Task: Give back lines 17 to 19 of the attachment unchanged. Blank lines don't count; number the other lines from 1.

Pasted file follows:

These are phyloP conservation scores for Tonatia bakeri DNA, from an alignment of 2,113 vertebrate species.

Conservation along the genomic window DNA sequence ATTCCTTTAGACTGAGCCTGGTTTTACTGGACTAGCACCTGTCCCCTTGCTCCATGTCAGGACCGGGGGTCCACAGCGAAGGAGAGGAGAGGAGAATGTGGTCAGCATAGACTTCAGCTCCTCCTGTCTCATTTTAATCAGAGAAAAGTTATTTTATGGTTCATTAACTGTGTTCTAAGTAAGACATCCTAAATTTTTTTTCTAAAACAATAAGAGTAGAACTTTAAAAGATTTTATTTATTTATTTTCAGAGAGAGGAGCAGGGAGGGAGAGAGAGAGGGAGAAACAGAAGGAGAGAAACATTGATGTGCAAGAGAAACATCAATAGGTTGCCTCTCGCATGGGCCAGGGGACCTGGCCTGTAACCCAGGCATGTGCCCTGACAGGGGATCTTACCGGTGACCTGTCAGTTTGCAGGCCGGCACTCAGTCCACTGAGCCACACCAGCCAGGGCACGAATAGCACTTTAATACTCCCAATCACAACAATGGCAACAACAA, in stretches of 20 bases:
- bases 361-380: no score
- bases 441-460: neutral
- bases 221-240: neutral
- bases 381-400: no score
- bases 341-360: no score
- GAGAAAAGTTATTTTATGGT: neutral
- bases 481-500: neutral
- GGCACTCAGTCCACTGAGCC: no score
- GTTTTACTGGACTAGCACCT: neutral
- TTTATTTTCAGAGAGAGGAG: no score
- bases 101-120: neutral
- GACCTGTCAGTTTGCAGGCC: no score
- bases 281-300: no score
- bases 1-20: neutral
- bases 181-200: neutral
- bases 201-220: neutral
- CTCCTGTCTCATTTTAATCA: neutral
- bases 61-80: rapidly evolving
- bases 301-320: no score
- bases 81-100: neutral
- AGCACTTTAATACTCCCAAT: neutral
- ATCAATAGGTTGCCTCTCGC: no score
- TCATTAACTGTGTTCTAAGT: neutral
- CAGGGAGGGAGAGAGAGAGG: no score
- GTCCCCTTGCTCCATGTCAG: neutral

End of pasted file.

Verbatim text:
- bases 181-200: neutral
- bases 201-220: neutral
- CTCCTGTCTCATTTTAATCA: neutral